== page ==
I grew up in a tourist town called ‘Lakeside’ in a Himalayan nation – Nepal. Tourists from around the world come to Nepal for treks to the Himalayan Ranges such as Annapurna and Everest Base Camp.
Growing up, I met people from all over the world but most of them were ‘Whites’. Interestingly, even though they all looked alike, the way they spoke English was very different. I found this fascinating. Moreover, they seemed so carefree and had a lot of money to buy anything, eat in the restaurants and live in the hotels. I thought, at their home, do they ever cook and clean like my mum? Do they have to worry about the bills like we do? I wanted to find out. I decided that, one day, I will go there to see for myself and live such a ‘happy’ life, if there is one.
The more I communicated with the foreigners, the more curious I became about the English language. It became my favourite subject in school leading to the Masters in English Literature. After graduation, I worked in a Newspool for an English Daily Newspaper translating Nepali news into English and vice versa. And after a few years of work, I migrated to Australia.
When I came to Australia, I ate humble pie! First lesson, like you all have guessed, life is not as easy as an image I had formed by looking at a few holiday makers. And all the more so for the migrants. I learnt a second lesson when I met some Nepali speaking refugees from Bhutan living in Australia that life is still incredibly hard even though your basic needs are met when you do not speak the language of the place you are in. Some refugees with zero English were finding it so hard to navigate the surroundings, to access the healthcare system and to know their rights. Then, I realised, I can be a help to them bridging the gap between two languages. I sat for the then Paraprofessional Interpreter Test in Nepali and started working as an interpreter.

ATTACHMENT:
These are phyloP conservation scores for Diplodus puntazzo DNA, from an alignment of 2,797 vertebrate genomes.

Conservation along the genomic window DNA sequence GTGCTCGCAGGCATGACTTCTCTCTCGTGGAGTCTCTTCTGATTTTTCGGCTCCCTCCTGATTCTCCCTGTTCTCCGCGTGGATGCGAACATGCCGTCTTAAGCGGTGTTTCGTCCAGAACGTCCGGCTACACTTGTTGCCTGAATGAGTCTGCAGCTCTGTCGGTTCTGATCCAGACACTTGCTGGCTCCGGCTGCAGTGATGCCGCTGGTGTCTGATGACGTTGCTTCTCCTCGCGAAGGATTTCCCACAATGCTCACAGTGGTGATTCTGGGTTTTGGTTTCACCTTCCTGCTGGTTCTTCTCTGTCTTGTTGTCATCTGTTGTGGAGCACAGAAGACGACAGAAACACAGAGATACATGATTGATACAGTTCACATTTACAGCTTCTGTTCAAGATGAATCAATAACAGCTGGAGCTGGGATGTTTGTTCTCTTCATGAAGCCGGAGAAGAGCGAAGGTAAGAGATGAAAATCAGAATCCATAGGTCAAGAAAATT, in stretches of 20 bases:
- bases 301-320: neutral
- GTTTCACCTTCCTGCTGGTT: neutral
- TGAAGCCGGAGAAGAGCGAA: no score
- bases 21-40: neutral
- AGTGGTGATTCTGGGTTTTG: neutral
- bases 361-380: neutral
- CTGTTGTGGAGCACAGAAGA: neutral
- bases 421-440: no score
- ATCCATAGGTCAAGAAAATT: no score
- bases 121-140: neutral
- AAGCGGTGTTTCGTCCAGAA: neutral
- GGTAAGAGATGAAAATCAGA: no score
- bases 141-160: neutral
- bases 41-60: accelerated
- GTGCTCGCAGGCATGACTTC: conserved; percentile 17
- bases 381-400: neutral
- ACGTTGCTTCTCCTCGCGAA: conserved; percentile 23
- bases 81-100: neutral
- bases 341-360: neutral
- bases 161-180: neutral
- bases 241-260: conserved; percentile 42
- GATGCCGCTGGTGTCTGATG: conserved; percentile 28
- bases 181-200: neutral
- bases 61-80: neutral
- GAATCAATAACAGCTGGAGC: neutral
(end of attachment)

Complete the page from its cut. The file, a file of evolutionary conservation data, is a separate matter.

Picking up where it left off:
I currently work for a public hospital in Victoria where I am able to help facilitate the treatment of hundreds of Bhutanese refugees living in the catchment area. Working in a healthcare setting is not easy. You do not know what you are dealing with and you do not give out good news every day. Some stories have torn me into pieces and have haunted me for months while others have given me happy tears. One might argue that the role of an interpreter is just to facilitate communication and they do not need to take things personally. But, an interpreter is a human being as well and it is hard to keep emotional detachment at times. All in all, I have found it to be a rewarding career.
Sometimes, out of my own will, I help my patients beyond consultation rooms as well because when they walk out of the door with various slips such as blood tests, medical imaging and next appointments, it is easy to get confused. I brief them one more time about their next steps before seeing the doctor and walk them to those areas and help them book appointments as well. At the end, when they wave ‘bye’ with a smile of contentment, I feel that I did something useful.
On the personal side, I am raising two beautiful girls along with my partner. And, I feel privileged to call Australia home.
Dipa Baral is a NAATI-certified interpreter and translator between Nepali and English with a Master of English Literature.